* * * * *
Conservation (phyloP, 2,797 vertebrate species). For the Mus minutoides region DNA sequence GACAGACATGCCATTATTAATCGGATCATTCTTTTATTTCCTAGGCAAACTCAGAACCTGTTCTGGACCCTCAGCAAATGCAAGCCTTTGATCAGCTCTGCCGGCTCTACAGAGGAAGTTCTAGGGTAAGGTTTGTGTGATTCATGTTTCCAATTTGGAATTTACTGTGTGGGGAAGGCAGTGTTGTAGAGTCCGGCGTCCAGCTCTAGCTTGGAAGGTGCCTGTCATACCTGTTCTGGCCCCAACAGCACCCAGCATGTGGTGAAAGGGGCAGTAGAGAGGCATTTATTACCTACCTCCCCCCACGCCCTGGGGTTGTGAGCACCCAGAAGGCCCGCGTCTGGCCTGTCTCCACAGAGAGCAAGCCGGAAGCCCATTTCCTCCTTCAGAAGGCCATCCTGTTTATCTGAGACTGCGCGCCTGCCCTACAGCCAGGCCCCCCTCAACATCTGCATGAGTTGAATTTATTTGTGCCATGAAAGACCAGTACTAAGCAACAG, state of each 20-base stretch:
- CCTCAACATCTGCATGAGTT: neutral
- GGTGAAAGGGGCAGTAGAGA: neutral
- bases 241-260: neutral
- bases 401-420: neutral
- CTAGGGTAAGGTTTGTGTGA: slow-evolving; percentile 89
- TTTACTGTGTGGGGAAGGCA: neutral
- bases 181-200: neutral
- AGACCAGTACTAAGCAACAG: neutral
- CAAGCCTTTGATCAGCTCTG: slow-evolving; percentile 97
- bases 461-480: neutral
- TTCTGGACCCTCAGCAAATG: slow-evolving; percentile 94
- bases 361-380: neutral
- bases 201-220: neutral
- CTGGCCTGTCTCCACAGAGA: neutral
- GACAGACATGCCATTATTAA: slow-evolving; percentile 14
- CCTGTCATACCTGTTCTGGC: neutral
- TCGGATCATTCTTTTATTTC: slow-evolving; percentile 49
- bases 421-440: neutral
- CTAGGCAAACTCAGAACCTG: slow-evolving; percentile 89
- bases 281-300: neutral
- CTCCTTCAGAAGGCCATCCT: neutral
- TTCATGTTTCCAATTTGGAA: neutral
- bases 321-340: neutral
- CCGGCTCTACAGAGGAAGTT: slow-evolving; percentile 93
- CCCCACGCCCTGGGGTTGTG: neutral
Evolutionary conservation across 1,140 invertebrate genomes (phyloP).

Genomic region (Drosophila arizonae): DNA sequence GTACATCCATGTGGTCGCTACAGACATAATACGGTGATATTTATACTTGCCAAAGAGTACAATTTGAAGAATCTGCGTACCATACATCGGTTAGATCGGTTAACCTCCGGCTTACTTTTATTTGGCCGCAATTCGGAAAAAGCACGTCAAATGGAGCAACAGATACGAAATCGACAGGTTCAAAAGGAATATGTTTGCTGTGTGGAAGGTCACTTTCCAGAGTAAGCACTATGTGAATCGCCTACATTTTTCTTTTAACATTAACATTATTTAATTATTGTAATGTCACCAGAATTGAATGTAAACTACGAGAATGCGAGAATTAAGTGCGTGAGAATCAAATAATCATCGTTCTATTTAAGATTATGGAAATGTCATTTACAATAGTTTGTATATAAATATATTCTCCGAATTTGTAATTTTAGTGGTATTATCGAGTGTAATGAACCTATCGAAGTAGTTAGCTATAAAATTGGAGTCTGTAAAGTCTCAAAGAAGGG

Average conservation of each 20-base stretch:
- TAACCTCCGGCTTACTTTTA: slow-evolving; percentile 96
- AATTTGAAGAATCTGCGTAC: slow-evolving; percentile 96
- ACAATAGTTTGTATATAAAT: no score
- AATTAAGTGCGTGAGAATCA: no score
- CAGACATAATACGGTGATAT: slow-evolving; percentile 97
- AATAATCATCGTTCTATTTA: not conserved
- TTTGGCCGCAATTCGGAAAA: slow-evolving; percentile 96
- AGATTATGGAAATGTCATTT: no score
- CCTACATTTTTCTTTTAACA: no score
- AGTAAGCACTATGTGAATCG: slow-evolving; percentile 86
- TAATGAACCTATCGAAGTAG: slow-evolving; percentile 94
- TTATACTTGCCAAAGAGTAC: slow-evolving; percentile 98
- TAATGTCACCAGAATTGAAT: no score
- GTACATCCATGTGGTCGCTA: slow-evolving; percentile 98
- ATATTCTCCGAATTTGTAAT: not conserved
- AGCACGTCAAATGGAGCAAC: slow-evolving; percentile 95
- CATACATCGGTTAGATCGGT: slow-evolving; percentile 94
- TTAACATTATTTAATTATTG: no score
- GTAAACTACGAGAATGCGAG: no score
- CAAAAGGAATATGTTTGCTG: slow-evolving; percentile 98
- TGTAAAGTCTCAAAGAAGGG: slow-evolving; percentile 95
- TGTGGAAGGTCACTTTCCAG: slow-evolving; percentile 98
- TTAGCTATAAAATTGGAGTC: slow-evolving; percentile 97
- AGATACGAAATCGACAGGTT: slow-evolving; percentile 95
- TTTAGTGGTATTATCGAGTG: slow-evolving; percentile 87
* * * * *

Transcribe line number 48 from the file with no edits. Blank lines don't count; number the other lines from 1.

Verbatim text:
- GTAAACTACGAGAATGCGAG: no score